There are two main types of labelling that are legal requirements. Allergen labelling and Codex Standard labelling which governs the rules around ‘gluten-free’ and ‘very low gluten’ labelling. You can also take advantage of using the crossed grain symbol to make it obvious that your products are gluten-free.
The substance in a food that causes an allergic reaction in certain people is called an allergen.
All pre-packed foods on sale in Ireland are covered by the European Allergen Labelling Legislation. This makes it a legal requirement to list all ingredients and identify all alergens in the ingredients list, including gluten. The name of the gluten containing grain must be declared, eg wheat starch, barley protein, rye flour, oat bran.
The following ingredients are currently exempt from allergen labelling as evidence has shown that the processing has removed the allergenic factor. They are therefore considered gluten-free.
- Glucose syrups derived from wheat
- Wheat based maltodextrins
- Cereals used in distilled products e.g. spirits and vinegars
Codex Standard Labelling
The Codex Standard dictates the standards for ‘gluten-free’ and ‘very low gluten’ labelling. The standards are dictated by the Codex Alimentarius Commission. A New Codex Standard was revised in November 2008.
- A product labelled ‘gluten-free’ must contain less than 20mg gluten/kg (< 20 parts per million(ppm)). This level is suitable for the most sensitive of coeliacs.
This level will apply to specialist substitute gluten-free products such as gluten-free breads, cakes, flour mixes etc containing Codex wheat starch with less than 20mg gluten/kg. It will also include naturally gluten-free normal foodstuffs like soups, chocolate, baked beans, sauces, crisps etc.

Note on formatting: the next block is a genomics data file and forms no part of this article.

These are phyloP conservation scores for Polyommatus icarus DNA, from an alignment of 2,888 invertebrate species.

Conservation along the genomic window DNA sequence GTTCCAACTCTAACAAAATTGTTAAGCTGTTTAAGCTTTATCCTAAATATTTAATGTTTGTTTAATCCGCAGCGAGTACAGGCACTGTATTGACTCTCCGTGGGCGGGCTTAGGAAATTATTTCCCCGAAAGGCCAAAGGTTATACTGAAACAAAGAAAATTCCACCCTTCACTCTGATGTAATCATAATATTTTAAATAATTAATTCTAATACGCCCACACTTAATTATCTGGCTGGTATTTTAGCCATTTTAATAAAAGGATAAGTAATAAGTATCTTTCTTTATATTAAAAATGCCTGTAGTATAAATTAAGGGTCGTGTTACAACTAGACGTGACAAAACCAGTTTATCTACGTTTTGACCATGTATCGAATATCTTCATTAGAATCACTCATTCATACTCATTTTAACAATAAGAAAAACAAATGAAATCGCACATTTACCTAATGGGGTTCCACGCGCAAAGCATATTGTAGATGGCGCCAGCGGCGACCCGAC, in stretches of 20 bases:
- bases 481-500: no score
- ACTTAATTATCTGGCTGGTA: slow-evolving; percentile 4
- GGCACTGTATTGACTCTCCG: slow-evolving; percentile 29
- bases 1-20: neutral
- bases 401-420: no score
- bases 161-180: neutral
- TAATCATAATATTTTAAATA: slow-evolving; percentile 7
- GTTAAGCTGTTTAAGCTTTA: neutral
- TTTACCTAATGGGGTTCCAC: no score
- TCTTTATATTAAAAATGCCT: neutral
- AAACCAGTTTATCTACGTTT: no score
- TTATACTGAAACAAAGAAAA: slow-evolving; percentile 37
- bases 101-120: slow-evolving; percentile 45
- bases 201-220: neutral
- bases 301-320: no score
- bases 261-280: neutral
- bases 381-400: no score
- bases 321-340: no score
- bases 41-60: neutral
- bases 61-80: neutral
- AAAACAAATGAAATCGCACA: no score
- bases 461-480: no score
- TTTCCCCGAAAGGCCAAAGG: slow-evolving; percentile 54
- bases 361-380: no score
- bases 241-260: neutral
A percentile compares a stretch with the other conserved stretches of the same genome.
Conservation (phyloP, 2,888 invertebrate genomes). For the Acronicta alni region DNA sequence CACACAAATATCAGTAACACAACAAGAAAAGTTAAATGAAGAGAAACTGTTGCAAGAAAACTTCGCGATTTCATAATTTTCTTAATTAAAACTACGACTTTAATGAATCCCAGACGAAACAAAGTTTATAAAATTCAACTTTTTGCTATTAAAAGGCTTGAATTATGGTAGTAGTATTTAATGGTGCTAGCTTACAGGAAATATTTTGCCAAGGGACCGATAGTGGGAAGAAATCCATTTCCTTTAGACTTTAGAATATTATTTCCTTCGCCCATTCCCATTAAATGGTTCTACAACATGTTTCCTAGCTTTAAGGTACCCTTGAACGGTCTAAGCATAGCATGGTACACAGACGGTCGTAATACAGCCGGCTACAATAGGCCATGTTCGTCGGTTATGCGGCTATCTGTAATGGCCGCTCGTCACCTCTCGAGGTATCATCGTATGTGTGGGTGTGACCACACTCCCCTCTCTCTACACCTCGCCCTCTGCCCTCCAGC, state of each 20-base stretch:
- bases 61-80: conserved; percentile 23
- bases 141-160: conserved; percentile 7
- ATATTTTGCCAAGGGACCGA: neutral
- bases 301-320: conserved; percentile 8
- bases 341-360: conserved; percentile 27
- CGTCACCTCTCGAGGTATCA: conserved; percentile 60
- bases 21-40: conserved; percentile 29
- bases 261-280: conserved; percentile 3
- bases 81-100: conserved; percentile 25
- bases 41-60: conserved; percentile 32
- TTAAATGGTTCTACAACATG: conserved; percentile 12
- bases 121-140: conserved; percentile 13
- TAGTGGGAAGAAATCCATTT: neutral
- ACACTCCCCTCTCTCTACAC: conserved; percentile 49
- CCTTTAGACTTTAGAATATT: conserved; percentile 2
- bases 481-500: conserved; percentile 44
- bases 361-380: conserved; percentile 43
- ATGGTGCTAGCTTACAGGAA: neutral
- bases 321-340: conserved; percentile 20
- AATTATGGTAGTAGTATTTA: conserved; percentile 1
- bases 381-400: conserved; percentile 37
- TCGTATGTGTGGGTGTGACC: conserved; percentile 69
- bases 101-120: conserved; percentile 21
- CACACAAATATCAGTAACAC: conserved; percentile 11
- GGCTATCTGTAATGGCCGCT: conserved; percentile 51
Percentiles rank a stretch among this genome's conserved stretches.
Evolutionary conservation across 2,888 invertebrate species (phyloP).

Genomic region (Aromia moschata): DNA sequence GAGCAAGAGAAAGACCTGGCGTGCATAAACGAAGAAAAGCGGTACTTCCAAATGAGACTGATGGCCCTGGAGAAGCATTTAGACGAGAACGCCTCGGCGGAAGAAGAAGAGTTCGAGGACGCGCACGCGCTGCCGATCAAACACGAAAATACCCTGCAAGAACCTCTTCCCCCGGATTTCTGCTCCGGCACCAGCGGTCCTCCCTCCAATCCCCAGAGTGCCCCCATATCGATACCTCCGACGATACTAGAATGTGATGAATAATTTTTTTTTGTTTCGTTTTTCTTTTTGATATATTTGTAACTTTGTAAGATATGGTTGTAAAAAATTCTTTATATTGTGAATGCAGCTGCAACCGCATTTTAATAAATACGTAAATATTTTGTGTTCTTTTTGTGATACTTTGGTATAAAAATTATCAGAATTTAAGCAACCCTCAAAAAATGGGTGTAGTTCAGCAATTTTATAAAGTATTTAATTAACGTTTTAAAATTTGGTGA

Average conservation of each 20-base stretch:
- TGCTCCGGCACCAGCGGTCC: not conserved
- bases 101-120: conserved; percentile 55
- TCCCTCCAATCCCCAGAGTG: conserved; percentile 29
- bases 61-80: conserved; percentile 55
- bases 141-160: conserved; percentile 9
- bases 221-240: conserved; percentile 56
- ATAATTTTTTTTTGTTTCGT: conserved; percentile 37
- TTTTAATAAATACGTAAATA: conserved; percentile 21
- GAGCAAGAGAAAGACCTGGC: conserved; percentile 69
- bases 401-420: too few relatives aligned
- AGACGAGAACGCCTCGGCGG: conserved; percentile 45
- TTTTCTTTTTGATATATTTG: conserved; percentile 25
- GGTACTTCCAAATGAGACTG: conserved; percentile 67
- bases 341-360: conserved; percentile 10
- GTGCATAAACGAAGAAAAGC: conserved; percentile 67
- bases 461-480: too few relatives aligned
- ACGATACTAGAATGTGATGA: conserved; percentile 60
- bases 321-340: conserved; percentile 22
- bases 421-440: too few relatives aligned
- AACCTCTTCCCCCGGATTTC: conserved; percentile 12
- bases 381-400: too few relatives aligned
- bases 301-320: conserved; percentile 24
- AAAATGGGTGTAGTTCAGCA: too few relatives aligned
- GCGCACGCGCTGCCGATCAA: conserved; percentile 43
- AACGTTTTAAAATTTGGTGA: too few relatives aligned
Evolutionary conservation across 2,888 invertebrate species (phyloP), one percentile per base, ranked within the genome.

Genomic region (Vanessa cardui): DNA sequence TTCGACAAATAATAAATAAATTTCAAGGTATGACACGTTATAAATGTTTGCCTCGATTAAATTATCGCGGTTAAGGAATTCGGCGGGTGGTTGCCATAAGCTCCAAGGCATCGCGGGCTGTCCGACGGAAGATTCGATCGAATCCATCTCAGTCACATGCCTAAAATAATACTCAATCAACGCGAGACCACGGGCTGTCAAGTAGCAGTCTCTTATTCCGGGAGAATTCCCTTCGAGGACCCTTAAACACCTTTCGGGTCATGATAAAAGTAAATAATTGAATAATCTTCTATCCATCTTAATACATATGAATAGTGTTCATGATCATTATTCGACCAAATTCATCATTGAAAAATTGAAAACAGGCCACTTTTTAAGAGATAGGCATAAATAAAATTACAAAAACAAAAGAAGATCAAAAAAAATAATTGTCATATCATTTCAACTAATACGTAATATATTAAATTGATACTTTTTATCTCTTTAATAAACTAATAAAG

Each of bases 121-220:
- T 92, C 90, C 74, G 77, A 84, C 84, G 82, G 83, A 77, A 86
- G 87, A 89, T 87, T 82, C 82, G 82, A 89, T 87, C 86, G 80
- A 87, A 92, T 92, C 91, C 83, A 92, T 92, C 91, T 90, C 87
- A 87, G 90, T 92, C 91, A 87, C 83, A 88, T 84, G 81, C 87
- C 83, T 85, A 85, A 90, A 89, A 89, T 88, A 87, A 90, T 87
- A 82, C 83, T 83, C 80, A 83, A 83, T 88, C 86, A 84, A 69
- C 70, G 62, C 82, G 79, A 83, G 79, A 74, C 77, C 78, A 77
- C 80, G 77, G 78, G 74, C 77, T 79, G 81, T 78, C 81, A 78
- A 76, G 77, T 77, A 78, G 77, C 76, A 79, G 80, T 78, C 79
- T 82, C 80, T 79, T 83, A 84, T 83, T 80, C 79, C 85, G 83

- A product labelled ‘very low gluten’ can contain between 20 and up to 100mg gluten/kg. This level is thought to be suitable for the vast majority of coeliacs.
This second level will be mostly relevant to specialist substitute gluten-free products such as breads and flour mixes that contain Codex wheat starch.
Under the previous standard, a product labelled ‘gluten-free’ could have contained up to ten times more than this (200mg gluten/kg). These new levels offer better protection to coeliacs.
Manufacturers can use the new labelling standard immediately, but it will not become mandatory until January 2012 providing a grace period for manufactures to reformulate products or change existing packaging. Only products that comply with the new standard will be included in the Gluten-Free Food Lists.